Bound To Stay Bound

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 Author: Kasdan, Mallory

 Publisher:  Viking (2015)

 Classification: Easy
 Physical Description: [50] p., col. ill., 28 cm.

 BTSB No: 507596 ISBN: 9780670016754
 Ages: 5-9 Grades: K-4

 Hotels and motels -- Fiction
 Humorous fiction

Price: $6.50

In this modern-day parody, a six-year-old girl named Ella charms and terrorizes the very hip city hotel where she lives.

 Illustrator: Chin, Marcos

   Kirkus Reviews (11/01/14)
   School Library Journal (10/01/14)

Full Text Reviews:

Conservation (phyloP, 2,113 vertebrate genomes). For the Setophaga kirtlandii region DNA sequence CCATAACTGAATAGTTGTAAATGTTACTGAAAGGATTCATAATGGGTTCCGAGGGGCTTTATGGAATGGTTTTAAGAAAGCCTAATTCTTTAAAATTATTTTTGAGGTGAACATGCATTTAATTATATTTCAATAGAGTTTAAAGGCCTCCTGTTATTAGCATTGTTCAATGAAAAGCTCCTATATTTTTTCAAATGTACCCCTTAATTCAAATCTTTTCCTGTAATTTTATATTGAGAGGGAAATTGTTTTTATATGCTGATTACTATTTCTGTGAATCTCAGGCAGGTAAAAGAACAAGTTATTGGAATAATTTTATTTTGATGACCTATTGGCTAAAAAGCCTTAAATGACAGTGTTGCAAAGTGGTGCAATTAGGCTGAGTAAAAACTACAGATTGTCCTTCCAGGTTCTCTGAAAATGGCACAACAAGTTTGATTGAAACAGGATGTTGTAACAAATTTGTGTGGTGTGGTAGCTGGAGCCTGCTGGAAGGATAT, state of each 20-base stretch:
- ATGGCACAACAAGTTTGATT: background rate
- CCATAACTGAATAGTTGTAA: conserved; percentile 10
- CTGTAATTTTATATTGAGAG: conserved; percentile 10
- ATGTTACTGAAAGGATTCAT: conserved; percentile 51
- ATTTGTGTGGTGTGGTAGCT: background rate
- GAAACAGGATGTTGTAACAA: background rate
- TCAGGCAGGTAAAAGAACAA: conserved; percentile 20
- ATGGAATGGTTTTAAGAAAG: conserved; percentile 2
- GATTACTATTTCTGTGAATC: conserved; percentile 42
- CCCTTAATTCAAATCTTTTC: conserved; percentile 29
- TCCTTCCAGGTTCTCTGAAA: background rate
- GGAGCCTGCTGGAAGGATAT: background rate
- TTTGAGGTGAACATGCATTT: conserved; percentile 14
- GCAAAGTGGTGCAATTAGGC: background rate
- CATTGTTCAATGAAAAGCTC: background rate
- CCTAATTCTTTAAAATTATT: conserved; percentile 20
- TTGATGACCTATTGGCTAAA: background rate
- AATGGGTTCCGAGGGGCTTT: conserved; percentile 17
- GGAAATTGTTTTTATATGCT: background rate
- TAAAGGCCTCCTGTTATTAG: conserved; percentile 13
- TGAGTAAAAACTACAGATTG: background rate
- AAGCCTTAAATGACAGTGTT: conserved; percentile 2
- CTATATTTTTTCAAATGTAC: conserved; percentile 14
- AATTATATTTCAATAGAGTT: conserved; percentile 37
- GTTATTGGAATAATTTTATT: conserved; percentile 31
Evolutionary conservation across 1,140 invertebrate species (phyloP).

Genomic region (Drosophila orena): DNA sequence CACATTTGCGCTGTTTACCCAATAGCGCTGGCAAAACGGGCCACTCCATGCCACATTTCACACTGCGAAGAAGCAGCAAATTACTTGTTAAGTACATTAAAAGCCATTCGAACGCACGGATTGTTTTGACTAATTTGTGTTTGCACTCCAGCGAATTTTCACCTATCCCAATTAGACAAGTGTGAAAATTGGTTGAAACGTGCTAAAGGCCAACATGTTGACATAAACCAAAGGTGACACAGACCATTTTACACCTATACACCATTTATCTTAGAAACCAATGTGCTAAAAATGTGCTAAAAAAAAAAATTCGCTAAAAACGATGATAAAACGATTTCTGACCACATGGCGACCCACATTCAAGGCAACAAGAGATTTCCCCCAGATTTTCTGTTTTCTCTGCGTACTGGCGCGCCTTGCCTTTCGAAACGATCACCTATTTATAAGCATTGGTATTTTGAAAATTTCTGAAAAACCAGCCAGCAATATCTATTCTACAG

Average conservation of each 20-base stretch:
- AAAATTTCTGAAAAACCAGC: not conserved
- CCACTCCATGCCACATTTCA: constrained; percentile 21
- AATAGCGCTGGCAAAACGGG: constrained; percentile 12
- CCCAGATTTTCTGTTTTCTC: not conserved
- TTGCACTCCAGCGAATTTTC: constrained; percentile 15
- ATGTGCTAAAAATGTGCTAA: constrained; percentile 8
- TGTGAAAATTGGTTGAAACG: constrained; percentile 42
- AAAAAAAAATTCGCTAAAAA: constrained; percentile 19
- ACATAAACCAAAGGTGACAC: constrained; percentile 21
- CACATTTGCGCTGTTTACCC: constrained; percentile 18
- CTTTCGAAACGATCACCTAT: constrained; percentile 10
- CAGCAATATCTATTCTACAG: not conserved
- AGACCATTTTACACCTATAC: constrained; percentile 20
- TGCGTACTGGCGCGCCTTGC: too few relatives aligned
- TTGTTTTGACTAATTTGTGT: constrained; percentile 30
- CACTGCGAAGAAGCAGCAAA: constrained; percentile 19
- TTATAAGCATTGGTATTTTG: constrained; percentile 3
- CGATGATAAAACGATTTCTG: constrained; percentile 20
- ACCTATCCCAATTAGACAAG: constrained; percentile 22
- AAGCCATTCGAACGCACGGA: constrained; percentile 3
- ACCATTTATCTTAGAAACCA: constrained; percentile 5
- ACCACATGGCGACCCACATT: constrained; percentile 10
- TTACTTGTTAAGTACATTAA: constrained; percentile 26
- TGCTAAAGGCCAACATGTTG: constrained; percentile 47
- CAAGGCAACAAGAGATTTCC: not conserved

School Library Journal - 10/01/2014 Gr 1–3—This modern takeoff on Kay Thompson's Eloise (Penguin, 1956), the iconic book about an irrepressible six-year-old and her adventures at the Plaza Hotel, centers on Ella, an equally precocious young black girl who lives at the Local Hotel in Brooklyn with her male nanny (Manny). Kasdan follows her source material closely, matching Eloise's stream-of-consciousness narration and updating it with current references ("Here's some other stuff I'm into/Flossing/Meditation/Zumba/Drum circles/Mani/Pedis") and liberally injecting nods to hipster culture, such as Manny's sleeve tattoos and aspirations to own a grilled cheese food truck. Chin departs from Eloise illustrator Hilary Knight's frenetic black-and-white cartoon style, infusing Ella with color, both literally and figuratively (Kasdan's work is far more racially diverse than Thompson's), and going for a flatter, almost pop-art look to illustrate his caricaturelike cast of characters. Ella herself is straight out of The Hipster Handbook, sporting a thick belt and skirt over black leggings and an oversize necklace. As with Thompson's book (originally subtitled A Book for Precocious Grown Ups), many of the jokes will go over children's heads ("[Manny] says 'My hair is an extension of my philosophy'/I say 'My hair is an extension of my head'"). However, while Eloise balanced its sophisticated humor with its protagonist's appealingly sassy voice, this text is dominated by references to modern culture that seem more likely to entertain self-aware twenty and thirtysomethings than kids. Though this entertaining spoof makes for a fun read for those who grew up with Eloise, children are better off sticking with the original.—Mahnaz Dar, School Library Journal - Copyright 2014 Publishers Weekly, Library Journal and/or School Library Journal used with permission.

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